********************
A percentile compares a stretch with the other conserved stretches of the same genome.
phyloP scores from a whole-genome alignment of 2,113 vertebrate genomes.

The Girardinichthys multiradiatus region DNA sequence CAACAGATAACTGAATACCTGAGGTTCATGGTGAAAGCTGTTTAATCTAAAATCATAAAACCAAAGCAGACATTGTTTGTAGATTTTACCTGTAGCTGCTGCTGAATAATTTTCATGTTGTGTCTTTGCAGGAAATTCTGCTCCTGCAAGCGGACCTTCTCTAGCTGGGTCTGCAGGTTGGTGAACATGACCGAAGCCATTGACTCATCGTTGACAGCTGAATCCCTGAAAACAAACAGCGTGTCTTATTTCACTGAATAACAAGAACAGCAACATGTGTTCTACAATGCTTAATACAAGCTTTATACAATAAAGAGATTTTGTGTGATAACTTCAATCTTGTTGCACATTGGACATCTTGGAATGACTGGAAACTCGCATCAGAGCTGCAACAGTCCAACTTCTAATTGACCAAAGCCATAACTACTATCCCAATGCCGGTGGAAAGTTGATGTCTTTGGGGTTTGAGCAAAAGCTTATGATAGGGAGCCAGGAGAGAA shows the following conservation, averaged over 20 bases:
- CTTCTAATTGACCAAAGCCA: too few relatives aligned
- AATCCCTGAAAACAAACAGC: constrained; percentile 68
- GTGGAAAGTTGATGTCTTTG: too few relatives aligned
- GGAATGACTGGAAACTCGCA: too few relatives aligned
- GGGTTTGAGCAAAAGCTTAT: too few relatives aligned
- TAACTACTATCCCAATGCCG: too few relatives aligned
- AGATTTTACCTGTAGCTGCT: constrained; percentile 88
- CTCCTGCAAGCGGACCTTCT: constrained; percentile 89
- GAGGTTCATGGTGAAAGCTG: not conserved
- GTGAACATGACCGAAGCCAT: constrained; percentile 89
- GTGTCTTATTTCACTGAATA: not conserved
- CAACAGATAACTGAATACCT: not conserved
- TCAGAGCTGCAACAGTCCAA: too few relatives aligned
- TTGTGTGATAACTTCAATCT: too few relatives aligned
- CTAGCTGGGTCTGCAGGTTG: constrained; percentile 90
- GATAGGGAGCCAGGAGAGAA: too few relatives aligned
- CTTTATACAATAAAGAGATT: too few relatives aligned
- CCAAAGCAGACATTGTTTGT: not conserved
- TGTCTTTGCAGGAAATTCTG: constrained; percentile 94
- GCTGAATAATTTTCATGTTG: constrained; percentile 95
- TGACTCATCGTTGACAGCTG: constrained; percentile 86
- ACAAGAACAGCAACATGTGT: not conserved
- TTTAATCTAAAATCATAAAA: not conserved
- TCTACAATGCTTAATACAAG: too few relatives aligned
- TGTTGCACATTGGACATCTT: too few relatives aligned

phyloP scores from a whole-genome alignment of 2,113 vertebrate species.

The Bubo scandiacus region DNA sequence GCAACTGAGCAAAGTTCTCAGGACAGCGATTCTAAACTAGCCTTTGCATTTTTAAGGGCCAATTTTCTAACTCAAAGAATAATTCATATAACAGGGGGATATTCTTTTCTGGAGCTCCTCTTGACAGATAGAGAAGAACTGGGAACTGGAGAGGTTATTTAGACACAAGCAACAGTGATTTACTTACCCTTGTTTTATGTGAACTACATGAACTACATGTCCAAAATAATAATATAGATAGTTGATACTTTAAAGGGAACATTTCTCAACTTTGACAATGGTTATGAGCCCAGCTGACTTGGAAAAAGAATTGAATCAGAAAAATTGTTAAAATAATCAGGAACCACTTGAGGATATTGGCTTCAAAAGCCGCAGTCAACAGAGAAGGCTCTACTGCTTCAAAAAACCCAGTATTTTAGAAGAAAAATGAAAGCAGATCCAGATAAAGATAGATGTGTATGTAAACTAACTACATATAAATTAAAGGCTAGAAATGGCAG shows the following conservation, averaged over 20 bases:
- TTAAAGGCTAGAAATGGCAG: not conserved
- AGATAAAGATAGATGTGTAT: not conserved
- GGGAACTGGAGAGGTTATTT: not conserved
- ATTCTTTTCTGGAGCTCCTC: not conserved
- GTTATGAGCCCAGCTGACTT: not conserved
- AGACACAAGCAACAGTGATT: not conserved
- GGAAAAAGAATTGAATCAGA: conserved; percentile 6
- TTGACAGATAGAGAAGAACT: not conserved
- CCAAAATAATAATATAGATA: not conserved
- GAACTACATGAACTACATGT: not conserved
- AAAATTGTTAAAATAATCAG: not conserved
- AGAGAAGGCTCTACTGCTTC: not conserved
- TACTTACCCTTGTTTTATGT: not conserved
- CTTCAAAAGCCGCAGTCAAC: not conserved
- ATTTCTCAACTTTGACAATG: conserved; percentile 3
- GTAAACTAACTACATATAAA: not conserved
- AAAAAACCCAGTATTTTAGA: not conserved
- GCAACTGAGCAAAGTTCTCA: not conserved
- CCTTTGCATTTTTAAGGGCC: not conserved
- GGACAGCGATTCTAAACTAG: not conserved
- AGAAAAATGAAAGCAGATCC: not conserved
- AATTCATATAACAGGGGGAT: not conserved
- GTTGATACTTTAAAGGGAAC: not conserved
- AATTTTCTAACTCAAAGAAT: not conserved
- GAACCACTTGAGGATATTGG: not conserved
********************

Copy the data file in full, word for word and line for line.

A percentile compares a stretch with the other conserved stretches of the same genome.
phyloP scores from a whole-genome alignment of 2,113 vertebrate genomes.

The Girardinichthys multiradiatus region DNA sequence CAACAGATAACTGAATACCTGAGGTTCATGGTGAAAGCTGTTTAATCTAAAATCATAAAACCAAAGCAGACATTGTTTGTAGATTTTACCTGTAGCTGCTGCTGAATAATTTTCATGTTGTGTCTTTGCAGGAAATTCTGCTCCTGCAAGCGGACCTTCTCTAGCTGGGTCTGCAGGTTGGTGAACATGACCGAAGCCATTGACTCATCGTTGACAGCTGAATCCCTGAAAACAAACAGCGTGTCTTATTTCACTGAATAACAAGAACAGCAACATGTGTTCTACAATGCTTAATACAAGCTTTATACAATAAAGAGATTTTGTGTGATAACTTCAATCTTGTTGCACATTGGACATCTTGGAATGACTGGAAACTCGCATCAGAGCTGCAACAGTCCAACTTCTAATTGACCAAAGCCATAACTACTATCCCAATGCCGGTGGAAAGTTGATGTCTTTGGGGTTTGAGCAAAAGCTTATGATAGGGAGCCAGGAGAGAA shows the following conservation, averaged over 20 bases:
- CTTCTAATTGACCAAAGCCA: too few relatives aligned
- AATCCCTGAAAACAAACAGC: constrained; percentile 68
- GTGGAAAGTTGATGTCTTTG: too few relatives aligned
- GGAATGACTGGAAACTCGCA: too few relatives aligned
- GGGTTTGAGCAAAAGCTTAT: too few relatives aligned
- TAACTACTATCCCAATGCCG: too few relatives aligned
- AGATTTTACCTGTAGCTGCT: constrained; percentile 88
- CTCCTGCAAGCGGACCTTCT: constrained; percentile 89
- GAGGTTCATGGTGAAAGCTG: not conserved
- GTGAACATGACCGAAGCCAT: constrained; percentile 89
- GTGTCTTATTTCACTGAATA: not conserved
- CAACAGATAACTGAATACCT: not conserved
- TCAGAGCTGCAACAGTCCAA: too few relatives aligned
- TTGTGTGATAACTTCAATCT: too few relatives aligned
- CTAGCTGGGTCTGCAGGTTG: constrained; percentile 90
- GATAGGGAGCCAGGAGAGAA: too few relatives aligned
- CTTTATACAATAAAGAGATT: too few relatives aligned
- CCAAAGCAGACATTGTTTGT: not conserved
- TGTCTTTGCAGGAAATTCTG: constrained; percentile 94
- GCTGAATAATTTTCATGTTG: constrained; percentile 95
- TGACTCATCGTTGACAGCTG: constrained; percentile 86
- ACAAGAACAGCAACATGTGT: not conserved
- TTTAATCTAAAATCATAAAA: not conserved
- TCTACAATGCTTAATACAAG: too few relatives aligned
- TGTTGCACATTGGACATCTT: too few relatives aligned

phyloP scores from a whole-genome alignment of 2,113 vertebrate species.

The Bubo scandiacus region DNA sequence GCAACTGAGCAAAGTTCTCAGGACAGCGATTCTAAACTAGCCTTTGCATTTTTAAGGGCCAATTTTCTAACTCAAAGAATAATTCATATAACAGGGGGATATTCTTTTCTGGAGCTCCTCTTGACAGATAGAGAAGAACTGGGAACTGGAGAGGTTATTTAGACACAAGCAACAGTGATTTACTTACCCTTGTTTTATGTGAACTACATGAACTACATGTCCAAAATAATAATATAGATAGTTGATACTTTAAAGGGAACATTTCTCAACTTTGACAATGGTTATGAGCCCAGCTGACTTGGAAAAAGAATTGAATCAGAAAAATTGTTAAAATAATCAGGAACCACTTGAGGATATTGGCTTCAAAAGCCGCAGTCAACAGAGAAGGCTCTACTGCTTCAAAAAACCCAGTATTTTAGAAGAAAAATGAAAGCAGATCCAGATAAAGATAGATGTGTATGTAAACTAACTACATATAAATTAAAGGCTAGAAATGGCAG shows the following conservation, averaged over 20 bases:
- TTAAAGGCTAGAAATGGCAG: not conserved
- AGATAAAGATAGATGTGTAT: not conserved
- GGGAACTGGAGAGGTTATTT: not conserved
- ATTCTTTTCTGGAGCTCCTC: not conserved
- GTTATGAGCCCAGCTGACTT: not conserved
- AGACACAAGCAACAGTGATT: not conserved
- GGAAAAAGAATTGAATCAGA: conserved; percentile 6
- TTGACAGATAGAGAAGAACT: not conserved
- CCAAAATAATAATATAGATA: not conserved
- GAACTACATGAACTACATGT: not conserved
- AAAATTGTTAAAATAATCAG: not conserved
- AGAGAAGGCTCTACTGCTTC: not conserved
- TACTTACCCTTGTTTTATGT: not conserved
- CTTCAAAAGCCGCAGTCAAC: not conserved
- ATTTCTCAACTTTGACAATG: conserved; percentile 3
- GTAAACTAACTACATATAAA: not conserved
- AAAAAACCCAGTATTTTAGA: not conserved
- GCAACTGAGCAAAGTTCTCA: not conserved
- CCTTTGCATTTTTAAGGGCC: not conserved
- GGACAGCGATTCTAAACTAG: not conserved
- AGAAAAATGAAAGCAGATCC: not conserved
- AATTCATATAACAGGGGGAT: not conserved
- GTTGATACTTTAAAGGGAAC: not conserved
- AATTTTCTAACTCAAAGAAT: not conserved
- GAACCACTTGAGGATATTGG: not conserved